However, Trump would curtail US commitment to NATO drastically, despite the Kaine and Rubio bill. Former Deputy Secretary General of NATO and former US ambassador to the organization Alexander Vershbow warns that Trump would obstruct American diplomats to attend various meetings at NATO and cut American budget for Brussels headquarters. In other words, Trump could paralyze NATO legally (“Trump will abandon NATO”; Atlantic; December 4, 2023). Trump may disrespect the rule of law, but he is consummate in exploiting the loophole of the law like Brazilian leftwing populist President Lula da Silva who is inviting Russian President Vladimir Putin to the BRICS summit in his country this year despite the criminal charge by the ICC. Remember, Trump successfully let conservative dominated Supreme Court turn down the decision in Colorado and Maine to disqualify his candidacy. That is what populists are, whether right or left. After all, Hagerty did not answer the critical question regarding the sustainability of America’s global network of alliance that Vershbow mentions. In NATO organizational structure, Americans take command of military affairs while Europeans lead civilian bureaucracy. Vershbow raises his deep concerns as one who has experienced the highest position of the organization for American diplomats .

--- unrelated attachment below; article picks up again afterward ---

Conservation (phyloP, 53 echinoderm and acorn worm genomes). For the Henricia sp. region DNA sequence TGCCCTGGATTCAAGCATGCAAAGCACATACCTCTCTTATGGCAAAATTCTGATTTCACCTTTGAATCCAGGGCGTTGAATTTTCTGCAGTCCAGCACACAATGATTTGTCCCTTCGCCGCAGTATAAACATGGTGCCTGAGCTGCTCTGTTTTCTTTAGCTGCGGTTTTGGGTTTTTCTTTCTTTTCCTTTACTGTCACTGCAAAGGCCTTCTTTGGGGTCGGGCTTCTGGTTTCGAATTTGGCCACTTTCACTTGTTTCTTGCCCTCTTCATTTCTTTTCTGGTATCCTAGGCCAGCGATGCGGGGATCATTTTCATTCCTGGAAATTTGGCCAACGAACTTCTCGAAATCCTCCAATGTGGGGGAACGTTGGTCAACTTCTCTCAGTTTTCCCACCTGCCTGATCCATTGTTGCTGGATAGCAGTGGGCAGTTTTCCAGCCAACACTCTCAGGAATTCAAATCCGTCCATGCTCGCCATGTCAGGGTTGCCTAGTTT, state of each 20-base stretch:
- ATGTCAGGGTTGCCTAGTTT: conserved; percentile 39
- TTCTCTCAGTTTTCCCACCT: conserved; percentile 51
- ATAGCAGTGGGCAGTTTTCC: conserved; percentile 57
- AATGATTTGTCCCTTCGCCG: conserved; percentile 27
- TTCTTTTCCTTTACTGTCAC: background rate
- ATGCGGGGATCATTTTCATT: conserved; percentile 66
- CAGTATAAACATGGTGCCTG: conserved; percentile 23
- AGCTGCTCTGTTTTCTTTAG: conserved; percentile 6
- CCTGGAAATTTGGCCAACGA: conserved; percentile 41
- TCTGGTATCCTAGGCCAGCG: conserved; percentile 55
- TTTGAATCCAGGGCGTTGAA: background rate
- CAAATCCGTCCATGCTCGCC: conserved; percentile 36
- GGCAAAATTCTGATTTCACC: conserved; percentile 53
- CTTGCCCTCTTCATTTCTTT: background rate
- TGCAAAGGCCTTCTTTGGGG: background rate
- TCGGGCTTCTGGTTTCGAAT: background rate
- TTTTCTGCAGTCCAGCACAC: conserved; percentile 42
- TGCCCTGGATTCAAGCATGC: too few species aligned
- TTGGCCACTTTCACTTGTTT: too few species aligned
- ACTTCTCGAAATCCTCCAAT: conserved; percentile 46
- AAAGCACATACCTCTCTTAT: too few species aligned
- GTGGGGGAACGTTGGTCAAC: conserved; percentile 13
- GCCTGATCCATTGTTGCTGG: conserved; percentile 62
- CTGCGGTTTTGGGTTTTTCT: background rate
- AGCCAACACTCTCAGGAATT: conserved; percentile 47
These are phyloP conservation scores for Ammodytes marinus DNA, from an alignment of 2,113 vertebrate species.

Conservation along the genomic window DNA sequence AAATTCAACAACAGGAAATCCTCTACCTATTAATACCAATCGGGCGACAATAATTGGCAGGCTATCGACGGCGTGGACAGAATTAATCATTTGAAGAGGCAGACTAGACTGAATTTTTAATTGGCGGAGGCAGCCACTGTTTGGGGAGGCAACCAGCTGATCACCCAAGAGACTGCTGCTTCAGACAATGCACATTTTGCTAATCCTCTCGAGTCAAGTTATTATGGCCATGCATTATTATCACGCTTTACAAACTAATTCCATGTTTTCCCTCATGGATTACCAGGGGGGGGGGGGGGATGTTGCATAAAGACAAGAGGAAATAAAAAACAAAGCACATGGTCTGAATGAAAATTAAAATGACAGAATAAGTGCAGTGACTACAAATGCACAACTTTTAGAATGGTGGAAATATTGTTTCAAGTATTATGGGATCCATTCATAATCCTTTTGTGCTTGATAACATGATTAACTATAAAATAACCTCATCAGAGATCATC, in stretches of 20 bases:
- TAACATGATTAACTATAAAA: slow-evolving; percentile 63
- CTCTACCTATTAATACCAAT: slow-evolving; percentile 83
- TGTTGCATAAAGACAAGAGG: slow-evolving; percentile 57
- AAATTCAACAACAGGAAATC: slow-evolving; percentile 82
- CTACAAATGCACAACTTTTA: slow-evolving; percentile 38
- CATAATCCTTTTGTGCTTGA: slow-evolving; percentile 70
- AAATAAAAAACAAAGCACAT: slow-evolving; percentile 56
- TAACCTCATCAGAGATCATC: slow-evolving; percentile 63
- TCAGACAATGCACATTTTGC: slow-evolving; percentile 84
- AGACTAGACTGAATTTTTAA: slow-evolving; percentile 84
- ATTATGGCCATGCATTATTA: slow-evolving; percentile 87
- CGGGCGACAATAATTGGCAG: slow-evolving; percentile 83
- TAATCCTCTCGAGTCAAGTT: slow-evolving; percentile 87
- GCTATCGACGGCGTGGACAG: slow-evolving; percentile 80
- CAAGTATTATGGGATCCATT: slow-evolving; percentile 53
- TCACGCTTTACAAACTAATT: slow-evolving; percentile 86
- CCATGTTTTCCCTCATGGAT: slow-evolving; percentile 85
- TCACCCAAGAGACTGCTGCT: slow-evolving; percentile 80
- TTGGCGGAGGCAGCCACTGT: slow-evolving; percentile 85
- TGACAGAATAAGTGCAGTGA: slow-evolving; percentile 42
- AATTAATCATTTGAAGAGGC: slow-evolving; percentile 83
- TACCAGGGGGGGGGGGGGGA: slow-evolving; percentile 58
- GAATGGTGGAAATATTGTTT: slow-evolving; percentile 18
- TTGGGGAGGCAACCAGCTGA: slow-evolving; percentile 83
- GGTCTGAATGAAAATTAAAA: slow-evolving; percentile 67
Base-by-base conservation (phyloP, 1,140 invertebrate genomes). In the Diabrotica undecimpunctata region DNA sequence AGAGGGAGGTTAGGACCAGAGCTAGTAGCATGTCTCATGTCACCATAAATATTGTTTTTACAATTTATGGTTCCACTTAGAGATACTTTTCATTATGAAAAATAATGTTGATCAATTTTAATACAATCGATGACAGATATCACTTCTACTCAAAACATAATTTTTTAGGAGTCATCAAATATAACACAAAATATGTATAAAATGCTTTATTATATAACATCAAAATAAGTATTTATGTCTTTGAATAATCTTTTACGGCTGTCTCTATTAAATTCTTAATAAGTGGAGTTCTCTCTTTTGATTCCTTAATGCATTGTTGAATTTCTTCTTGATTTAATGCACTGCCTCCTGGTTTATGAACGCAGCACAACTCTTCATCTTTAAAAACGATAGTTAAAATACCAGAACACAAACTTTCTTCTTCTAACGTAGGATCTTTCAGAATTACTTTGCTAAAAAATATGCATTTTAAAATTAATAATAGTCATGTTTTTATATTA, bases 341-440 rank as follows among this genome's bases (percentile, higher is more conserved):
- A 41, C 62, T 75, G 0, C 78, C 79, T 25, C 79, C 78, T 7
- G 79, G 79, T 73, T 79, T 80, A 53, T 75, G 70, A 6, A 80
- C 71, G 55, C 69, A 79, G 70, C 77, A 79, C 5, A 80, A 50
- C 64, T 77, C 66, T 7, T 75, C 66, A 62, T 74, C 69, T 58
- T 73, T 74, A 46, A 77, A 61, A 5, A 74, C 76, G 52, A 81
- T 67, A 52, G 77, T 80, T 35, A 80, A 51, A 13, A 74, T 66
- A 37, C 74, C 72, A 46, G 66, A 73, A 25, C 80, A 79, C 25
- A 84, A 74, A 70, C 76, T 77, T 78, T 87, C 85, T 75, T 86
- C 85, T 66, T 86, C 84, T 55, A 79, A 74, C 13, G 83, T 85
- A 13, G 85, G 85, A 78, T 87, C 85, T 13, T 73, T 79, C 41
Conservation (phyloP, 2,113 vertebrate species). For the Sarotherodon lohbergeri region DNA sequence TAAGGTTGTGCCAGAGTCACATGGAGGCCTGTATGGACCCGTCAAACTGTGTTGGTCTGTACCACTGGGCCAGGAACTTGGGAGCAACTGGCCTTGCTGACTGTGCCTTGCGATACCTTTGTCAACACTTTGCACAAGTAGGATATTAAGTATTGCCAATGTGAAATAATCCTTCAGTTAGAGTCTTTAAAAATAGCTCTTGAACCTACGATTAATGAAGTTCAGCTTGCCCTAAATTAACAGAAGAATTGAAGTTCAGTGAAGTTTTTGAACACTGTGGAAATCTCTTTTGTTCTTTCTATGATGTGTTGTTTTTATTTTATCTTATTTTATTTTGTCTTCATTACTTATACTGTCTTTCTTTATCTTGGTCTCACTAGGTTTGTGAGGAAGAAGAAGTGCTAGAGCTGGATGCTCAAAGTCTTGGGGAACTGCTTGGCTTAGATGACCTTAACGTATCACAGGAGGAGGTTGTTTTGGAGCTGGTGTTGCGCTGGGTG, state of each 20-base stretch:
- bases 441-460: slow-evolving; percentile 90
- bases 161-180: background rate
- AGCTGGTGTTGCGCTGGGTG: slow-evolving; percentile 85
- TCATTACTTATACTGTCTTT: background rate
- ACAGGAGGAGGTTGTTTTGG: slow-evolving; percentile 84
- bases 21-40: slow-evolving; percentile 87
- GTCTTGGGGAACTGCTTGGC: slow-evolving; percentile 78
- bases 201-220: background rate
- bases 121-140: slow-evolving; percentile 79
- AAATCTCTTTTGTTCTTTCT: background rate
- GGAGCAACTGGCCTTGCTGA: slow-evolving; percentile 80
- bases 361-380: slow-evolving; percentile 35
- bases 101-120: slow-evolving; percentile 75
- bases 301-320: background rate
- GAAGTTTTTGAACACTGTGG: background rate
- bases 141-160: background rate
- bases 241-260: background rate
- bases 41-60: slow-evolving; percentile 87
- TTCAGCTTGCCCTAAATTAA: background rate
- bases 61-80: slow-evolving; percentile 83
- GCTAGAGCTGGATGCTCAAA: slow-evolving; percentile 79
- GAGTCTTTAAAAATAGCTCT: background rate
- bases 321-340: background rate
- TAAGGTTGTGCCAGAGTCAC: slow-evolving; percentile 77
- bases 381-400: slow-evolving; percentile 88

There is no doubt that burden sharing in defense is an old and new problem. Ever since the Cold War era, the United States has been urging its allies to boost defense spending. For mutual trust and confidence, a free rider is not desirable in the alliance, of course. However, that is not the fundamental problem of American national defense. Retired General Jack Keane of the US army commented in FOX News on February 16 that US national security was critically in danger as its military power was slashed during the Trump and Biden era while enemies were building up their offensive capability. Obviously, it is America’s own defense capability that vitally matters. Trump’s bashing on American allies may be cheered among his rock-solid supporters, but a serious military professional like Keane, who talks about US national defense beyond partisanship, has completely different viewpoints, even though he is a commentator of MAGA Republicans’ favorite TV channel. Therefore, any Japanese would question bitterly whether Trump really understands American and global security if he still were to cling to his idiosyncratic idea.